The report guidelines are extensive, but in general, they state that if people want to nourish the brain, they should adopt healthy diets such as the Mediterranean diet; the DASH diet, more formally known as Dietary Approaches to Stop Hypertension; the Nordic diet; or the MIND diet, a combination of the Mediterranean and DASH diets.

The council has also released reports explaining why sleep, physical activity and mentally-stimulating pursuits are also crucial to brain health.

The physicians on the council have urged seniors to embrace pursuits such as taking classes in dance, photography or a new language; practising yoga; gardening; or volunteering.

Teresa Koch, who coordinates volunteers in Placer County’s Senior Peer Counseling Program in California, says seniors struggle with diversifying their activities for a number of reasons: some are new to the area, their financial situation has changed after the death of a spouse, or many of the people in their peer group have moved away or died.

“We offer ... free peer support for age-related adjustment issues,” she says, “so, for people in the county who are experiencing things like grief and loss, situational depression, situational anxiety, change in living situation, health diagnosis, financial situation, family conflict, caregiver stress ... we are there to support them and allow them to have someone to talk to about it who can relate, and try to get them connected to services that they may not be aware are available in our county.”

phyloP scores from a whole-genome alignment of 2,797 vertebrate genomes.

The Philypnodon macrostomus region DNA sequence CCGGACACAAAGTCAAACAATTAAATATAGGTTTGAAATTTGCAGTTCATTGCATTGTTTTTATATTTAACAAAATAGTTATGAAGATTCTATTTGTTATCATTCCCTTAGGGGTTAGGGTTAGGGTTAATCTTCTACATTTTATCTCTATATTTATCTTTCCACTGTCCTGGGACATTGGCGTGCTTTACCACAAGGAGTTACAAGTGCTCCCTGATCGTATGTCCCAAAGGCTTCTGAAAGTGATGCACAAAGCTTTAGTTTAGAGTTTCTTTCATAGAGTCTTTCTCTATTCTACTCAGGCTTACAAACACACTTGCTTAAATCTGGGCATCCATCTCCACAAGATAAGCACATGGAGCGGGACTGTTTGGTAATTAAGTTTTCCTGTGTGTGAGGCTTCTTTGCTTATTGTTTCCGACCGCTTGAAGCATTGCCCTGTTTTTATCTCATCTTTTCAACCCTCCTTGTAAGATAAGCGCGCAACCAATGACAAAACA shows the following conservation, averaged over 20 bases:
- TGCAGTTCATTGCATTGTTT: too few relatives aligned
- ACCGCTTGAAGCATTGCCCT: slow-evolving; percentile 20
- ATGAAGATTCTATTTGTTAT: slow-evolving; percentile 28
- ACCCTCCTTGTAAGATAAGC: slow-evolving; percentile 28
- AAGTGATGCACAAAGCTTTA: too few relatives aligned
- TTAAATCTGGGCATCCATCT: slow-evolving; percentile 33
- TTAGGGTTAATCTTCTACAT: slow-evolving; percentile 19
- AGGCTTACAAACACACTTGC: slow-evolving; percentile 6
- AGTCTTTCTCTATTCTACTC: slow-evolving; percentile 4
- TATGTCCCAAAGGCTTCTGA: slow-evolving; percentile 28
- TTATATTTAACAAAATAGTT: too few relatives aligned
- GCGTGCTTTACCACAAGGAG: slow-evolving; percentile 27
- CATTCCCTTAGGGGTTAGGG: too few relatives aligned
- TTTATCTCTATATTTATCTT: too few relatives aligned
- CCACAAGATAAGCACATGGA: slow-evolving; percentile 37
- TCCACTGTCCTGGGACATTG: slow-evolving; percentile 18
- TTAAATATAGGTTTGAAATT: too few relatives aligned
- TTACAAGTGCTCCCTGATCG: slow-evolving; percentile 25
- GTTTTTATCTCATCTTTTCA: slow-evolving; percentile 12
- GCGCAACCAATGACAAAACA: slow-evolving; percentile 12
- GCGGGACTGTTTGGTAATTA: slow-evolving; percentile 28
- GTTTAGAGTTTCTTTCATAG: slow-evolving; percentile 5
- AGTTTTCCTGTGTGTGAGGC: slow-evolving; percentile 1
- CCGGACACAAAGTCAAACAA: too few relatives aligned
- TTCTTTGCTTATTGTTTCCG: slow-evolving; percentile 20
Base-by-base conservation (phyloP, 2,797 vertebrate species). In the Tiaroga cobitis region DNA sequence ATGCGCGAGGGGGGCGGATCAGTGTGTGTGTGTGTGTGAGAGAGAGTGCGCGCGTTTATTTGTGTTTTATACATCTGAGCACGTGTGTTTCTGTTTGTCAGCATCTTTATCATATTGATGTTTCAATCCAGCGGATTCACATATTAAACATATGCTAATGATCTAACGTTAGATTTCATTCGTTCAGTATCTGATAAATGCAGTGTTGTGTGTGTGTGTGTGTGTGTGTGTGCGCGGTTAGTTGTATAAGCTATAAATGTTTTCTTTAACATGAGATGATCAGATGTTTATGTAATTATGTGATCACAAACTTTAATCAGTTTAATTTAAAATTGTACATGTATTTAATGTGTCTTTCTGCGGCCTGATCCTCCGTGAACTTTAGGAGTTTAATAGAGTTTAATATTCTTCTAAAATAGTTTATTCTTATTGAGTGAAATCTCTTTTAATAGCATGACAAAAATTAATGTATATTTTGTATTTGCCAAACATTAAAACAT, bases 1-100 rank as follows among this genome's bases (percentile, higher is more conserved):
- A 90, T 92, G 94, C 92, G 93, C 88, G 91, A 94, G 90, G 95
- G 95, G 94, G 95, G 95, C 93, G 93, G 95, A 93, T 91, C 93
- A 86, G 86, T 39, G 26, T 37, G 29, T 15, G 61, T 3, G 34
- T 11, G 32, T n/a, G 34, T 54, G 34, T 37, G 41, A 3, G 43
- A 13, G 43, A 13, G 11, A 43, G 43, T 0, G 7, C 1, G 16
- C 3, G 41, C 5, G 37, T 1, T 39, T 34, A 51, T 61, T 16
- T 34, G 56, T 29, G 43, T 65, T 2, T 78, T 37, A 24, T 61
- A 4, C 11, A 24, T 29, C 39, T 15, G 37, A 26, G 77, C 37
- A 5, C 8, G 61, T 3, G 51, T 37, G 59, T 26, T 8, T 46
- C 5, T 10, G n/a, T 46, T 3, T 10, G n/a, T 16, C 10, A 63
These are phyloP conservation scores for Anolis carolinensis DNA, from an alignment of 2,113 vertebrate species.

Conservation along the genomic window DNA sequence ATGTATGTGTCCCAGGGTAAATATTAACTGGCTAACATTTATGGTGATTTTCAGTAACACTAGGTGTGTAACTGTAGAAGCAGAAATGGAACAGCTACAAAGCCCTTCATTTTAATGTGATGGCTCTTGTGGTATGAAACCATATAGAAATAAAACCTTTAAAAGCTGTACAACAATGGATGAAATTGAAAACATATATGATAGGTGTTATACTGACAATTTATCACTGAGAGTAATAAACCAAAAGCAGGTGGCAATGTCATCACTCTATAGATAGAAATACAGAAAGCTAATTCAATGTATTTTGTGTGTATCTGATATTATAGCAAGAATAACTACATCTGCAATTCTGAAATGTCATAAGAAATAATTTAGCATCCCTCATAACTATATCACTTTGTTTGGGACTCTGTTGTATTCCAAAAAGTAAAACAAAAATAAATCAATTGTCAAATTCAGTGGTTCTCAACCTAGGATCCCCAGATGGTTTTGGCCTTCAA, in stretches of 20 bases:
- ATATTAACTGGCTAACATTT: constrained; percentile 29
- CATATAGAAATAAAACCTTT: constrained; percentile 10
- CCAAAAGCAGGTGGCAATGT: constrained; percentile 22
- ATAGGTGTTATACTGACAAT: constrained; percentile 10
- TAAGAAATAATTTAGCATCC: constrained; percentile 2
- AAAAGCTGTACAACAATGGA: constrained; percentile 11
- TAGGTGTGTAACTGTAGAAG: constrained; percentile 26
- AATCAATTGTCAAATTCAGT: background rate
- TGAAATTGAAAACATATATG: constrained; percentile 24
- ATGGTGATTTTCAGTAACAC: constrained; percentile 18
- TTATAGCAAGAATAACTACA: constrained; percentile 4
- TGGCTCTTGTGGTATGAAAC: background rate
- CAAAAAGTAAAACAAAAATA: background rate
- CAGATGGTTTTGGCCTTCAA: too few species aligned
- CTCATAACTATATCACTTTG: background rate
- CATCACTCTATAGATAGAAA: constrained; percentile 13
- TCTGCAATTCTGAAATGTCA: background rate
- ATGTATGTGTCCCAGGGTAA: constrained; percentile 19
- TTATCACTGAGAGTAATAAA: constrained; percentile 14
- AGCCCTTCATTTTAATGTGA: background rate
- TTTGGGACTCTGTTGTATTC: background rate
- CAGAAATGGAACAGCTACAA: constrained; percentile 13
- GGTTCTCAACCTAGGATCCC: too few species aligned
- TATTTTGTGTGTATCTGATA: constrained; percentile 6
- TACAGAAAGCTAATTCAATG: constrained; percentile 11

Placer County’s peer counsellors do many things. They do online research to help seniors find classes in subjects they love.

They make them aware of ride services such as, Lyft and Uber, so that they can get back and forth to classes if they can’t drive.

They suggest ways they can expand their friendship circle.

Many other Californian counties, including Yolo, El Dorado and Sacramento, offer similar services, and seniors can also call upon the Area 4 Agency on Aging to find other resources.

Koch says that she also encourages seniors to seek help from receptionists in the buildings where they live.

“A good number of our clients know how to use the internet or have access, but there are still a significant amount that either never learned or never wanted to learn, or just plain couldn’t afford it and don’t have a computer,” she says.

“There is a lack of connection for many people, even though they want to do things. They don’t know how to find it now that there isn’t a phone book.”

AARP’s researchers urged seniors to seek out challenging new activities that will develop new skills and introduce them to a wider social circle.

Rather than limiting yourself because of your age, the doctors say, consider your attitude towards life, because that will influence whether you’re willing to look for ways to overcome physical limitations.

The Global Council on Brain Health is an independent group of scientists, doctors, scholars and policy experts from all over the world brought together by the US ageing interest group AARP. –The Sacramento Bee/Tribune News Service